Tether (USDT) has blacklisted 39 Ethereum addresses worth $46 million in USDT, with 24 holding a total of over 5.5 million USDT being blacklisted this year. This revelation comes on the back of Centre’s first blacklisting of an Ethereum address holding $100,000 USDC.
Ethereum researcher at Horizon Games Philippe Castonguay used Dune Analytics to create a dashboard that tracks the number of addresses blacklisted by both Centre and Tether. The largest address holds over 4.5 million USDT and was only recently blacklisted on April 5.
39 addresses blacklisted by Tether. Source: Dune Analytics
Similar to blacklisted addresses holding USDC, Tether addresses that receive a blacklisting function are no longer able to transact with Tether, freezing any existing coins held in the address.
General counsel at Bitfinex (sister company of Tether) Stuart Hoegner told the media that Tether works with international law enforcement agencies and blacklists addresses when required:
“Tether routinely assists law enforcement in their investigations… Through the freeze address feature, Tether has been able to help users and exchanges to save and recover tens of millions of dollars stolen from them by hackers.”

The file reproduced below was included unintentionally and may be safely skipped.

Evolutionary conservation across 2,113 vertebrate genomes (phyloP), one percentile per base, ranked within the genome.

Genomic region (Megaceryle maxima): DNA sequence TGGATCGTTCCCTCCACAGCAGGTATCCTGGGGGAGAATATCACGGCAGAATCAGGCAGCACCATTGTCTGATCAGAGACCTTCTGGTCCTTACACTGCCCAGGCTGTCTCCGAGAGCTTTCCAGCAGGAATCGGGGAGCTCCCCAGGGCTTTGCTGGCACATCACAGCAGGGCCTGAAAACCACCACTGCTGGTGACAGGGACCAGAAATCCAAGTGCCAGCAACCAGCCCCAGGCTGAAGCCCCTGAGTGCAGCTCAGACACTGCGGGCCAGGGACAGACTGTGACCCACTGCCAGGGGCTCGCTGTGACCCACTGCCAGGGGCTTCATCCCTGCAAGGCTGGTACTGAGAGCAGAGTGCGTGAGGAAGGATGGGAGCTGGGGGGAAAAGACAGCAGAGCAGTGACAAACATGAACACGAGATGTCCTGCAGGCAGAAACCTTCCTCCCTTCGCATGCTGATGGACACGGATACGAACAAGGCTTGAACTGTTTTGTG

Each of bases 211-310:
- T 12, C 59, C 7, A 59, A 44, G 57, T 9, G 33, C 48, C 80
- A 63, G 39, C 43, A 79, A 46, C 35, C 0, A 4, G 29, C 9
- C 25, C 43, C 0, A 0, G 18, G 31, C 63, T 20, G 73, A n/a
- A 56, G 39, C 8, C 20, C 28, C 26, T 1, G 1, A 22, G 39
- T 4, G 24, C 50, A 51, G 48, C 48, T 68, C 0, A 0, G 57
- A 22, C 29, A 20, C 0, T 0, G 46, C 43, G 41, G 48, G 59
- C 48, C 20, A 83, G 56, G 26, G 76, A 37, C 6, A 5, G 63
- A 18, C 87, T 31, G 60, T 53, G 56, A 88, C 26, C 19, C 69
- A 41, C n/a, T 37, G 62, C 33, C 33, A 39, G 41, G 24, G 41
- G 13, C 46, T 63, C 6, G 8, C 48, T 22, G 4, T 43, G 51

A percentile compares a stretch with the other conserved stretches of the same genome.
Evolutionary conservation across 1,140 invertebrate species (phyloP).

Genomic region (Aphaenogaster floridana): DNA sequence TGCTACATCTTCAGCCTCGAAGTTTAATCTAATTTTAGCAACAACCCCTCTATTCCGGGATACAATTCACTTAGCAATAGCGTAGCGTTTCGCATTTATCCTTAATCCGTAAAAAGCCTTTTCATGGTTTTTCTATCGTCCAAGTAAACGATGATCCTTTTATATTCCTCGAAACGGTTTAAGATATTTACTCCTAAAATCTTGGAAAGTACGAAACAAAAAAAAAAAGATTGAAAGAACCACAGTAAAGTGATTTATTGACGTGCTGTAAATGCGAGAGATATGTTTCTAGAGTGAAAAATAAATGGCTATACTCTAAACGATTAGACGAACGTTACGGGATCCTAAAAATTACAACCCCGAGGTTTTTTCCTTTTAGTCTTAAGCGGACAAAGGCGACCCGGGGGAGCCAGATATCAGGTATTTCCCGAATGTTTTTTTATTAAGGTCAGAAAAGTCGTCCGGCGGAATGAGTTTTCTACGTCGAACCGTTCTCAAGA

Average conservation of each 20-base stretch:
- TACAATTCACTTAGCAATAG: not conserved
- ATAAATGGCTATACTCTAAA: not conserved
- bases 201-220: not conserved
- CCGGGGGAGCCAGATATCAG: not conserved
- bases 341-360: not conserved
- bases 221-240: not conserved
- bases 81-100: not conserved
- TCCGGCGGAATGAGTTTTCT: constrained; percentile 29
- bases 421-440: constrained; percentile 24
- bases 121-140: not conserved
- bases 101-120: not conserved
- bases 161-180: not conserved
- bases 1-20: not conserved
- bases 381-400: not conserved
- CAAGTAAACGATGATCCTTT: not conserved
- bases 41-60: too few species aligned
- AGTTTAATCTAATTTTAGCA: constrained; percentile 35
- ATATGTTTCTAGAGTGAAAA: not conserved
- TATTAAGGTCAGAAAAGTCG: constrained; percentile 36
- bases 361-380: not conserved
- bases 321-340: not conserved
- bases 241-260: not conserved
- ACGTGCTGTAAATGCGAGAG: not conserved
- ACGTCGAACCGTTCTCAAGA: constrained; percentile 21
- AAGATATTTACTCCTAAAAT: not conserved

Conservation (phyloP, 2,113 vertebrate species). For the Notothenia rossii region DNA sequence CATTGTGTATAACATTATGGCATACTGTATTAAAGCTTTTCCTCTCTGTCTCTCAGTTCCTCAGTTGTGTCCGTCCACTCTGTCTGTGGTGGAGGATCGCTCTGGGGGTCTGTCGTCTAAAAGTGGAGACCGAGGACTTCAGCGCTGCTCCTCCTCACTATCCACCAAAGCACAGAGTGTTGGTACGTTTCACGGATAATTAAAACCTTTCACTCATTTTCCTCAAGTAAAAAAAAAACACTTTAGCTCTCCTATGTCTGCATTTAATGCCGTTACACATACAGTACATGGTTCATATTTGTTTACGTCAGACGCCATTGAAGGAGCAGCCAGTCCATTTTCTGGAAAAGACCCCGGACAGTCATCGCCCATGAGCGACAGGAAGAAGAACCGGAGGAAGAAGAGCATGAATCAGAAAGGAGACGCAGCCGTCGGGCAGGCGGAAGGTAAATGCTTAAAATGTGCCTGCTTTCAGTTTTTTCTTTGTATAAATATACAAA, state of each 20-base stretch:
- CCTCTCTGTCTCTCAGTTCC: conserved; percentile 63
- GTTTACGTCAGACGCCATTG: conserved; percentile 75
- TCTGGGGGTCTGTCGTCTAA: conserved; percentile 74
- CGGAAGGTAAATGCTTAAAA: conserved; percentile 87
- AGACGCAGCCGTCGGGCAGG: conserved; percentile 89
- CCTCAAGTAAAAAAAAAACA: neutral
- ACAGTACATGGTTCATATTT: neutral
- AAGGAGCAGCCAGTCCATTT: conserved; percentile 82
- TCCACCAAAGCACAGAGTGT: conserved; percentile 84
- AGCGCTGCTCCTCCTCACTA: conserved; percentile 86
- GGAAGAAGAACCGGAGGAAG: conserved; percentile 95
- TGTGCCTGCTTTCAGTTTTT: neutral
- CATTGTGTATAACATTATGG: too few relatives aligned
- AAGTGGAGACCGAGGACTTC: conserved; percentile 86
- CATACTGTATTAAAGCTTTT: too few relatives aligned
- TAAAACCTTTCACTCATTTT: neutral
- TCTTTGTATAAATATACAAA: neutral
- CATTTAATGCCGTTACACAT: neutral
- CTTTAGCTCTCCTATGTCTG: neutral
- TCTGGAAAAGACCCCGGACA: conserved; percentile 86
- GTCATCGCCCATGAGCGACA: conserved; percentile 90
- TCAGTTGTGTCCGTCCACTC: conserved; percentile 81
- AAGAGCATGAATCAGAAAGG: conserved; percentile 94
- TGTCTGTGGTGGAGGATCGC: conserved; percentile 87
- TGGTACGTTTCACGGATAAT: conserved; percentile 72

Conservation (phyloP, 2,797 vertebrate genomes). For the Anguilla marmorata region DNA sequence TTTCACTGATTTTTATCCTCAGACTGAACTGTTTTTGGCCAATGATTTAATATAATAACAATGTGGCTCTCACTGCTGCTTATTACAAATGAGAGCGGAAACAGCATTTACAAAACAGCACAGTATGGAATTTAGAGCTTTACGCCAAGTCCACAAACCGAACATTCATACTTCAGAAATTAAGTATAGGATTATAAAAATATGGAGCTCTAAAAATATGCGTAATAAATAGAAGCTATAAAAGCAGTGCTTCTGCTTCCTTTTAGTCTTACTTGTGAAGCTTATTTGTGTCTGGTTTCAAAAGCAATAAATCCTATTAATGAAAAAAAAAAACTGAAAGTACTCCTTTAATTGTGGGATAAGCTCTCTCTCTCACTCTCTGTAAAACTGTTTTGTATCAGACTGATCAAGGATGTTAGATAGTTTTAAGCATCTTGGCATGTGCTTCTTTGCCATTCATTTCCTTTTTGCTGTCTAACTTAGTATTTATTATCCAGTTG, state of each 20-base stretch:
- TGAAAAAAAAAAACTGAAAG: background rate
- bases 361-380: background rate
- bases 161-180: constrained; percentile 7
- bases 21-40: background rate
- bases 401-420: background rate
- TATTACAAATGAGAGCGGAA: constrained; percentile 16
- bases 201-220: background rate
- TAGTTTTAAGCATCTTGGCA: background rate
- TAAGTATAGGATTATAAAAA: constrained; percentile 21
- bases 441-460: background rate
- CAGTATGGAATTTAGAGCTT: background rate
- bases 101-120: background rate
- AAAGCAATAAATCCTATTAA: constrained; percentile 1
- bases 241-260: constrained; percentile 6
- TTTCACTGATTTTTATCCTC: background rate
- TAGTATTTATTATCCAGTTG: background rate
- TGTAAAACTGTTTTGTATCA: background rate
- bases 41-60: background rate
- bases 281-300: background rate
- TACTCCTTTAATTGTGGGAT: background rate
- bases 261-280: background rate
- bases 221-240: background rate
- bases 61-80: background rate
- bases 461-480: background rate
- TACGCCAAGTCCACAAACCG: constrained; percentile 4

Arcane Assets CIO Eric Wall stated on Twitter that the most recent freeze occured on June 14 which held 939,000 USDT received from Binance just 22 hours before the blacklisting occurred.
Aside from this, Wall added, most other freezes were purely precautionary actions:
“Most other freezes seem to have been made on Ethereum accounts either for precautionary reasons (possibly identified as scams/Ponzis) or in error/to protect others from making errors (like freezing 0x000…0001). 3 addresses were unfrozen after the freeze.”
This recent development further adds to the distrust of central organizations within the crypto world, with resistance specifically over stablecoins and their ability to be censored. One user commented on Castonguay’s Twitter post that Dai (DAI) and sUSD are the only censorship-resistant stablecoins.
Joseph Spezzano received a Masters Degree in computer science from The University of Massachusetts. Joseph has been working as a full-time blockchain programmer for the past 5 years. In his spare time, Joseph enjoys writing for CryptocurrencyInvestments.com and traveling.